The overview of mutation detection methods is shown in Figure 1. All DNA samples used in the study was extracted from PBL with the Gentra Puregene Blood Kit (Qiagen, Hilden, Germany). Partial region of the GNAS locus (chr20:57484398-57484647; hg19), in which nucleotides 598 to 711 (begins at the first ATG codon) were included, was PCR-amplified with or without the PNA probe. The PCR mixture (final volume 20 µL) contained 100 ng genomic DNA, 0.25 mM dNTPs, primers (0.25 µM each), and 1 U Herculase II Fusion DNA Polymerases in reaction buffer (Agilent Technologies, Santa Clara, CA), with or without 30 µM PNA probe (Panagene Inc., Daejeon, Korea). The PCR conditions were as follows: initial denaturation at 98°C for 30 s; 35 cycles at 98°C for 10 s (denaturation), 68°C for 60 s (hybridization), 55°C for 30 s (annealing) and 72°C for 30 s (extension) with a final extension at 72°C for 5 min. The sequences of the PNA and primers were as follows: PNA Gly-NH2-CGC TGC CGT GTC-HAc; sense primer 5′-CTA CAC GAC GCT CTT CCG ATC TGT TTC AGG ACC TGC TTC GC-3′; and antisense primer 5′-GTG ACT GGA GTT CAG ACG TGT GCT CTT CCG ATC TCA CAG CAT CCT ACC GTT GAA-3′ (adaptor sequences used in Illumina platform are underlined). Generated PCR products were purified with the Agencourt AMPure XP Bead system (Beckman Coulter Genomics, Essex, UK), and were subject to both Sanger sequencing and NGS.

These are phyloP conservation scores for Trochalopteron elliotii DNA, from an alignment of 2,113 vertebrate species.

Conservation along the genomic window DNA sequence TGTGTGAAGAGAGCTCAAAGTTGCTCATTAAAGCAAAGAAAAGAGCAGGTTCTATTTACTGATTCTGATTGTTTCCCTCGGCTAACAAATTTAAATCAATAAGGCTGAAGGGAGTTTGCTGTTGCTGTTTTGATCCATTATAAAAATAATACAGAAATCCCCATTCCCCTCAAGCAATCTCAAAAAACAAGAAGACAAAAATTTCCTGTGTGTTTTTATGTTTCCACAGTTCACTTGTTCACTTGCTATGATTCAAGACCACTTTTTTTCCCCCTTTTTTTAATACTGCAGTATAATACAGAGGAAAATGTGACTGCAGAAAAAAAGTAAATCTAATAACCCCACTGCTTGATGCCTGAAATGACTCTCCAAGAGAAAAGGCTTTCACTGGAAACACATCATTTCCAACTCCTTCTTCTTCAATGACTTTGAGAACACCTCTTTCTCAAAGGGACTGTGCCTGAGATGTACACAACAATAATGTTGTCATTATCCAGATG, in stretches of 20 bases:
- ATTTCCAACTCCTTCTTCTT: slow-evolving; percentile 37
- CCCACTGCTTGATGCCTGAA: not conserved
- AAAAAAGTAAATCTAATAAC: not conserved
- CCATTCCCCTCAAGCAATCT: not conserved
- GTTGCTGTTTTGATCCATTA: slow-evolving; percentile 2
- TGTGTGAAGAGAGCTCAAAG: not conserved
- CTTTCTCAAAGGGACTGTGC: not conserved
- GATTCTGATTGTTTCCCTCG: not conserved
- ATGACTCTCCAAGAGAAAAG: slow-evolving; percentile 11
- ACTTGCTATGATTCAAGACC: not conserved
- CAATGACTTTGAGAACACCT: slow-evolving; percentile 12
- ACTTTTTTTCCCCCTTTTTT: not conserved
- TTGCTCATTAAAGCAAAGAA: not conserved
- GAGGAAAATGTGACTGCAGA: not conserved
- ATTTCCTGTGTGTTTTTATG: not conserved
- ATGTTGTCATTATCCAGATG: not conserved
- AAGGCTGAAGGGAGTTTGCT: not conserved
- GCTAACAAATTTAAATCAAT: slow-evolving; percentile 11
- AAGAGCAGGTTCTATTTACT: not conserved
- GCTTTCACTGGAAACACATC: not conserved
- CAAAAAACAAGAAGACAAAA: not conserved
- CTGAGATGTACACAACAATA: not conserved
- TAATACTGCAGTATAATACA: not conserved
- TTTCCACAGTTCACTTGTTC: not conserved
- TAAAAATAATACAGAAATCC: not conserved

Figure 1
Schematic diagramas showing an overview of mutation detection methods.

Mutation detection by Sanger sequencing and NGS

For Sanger sequencing, we used the BigDye Dideoxy Sequence Kit (Life Technologies, Carlsbad, CA) and the ABI3130xl sequencer (Life Technologies). Presence/absence of mutations was judged based on visual inspection of each sequence chromatogram.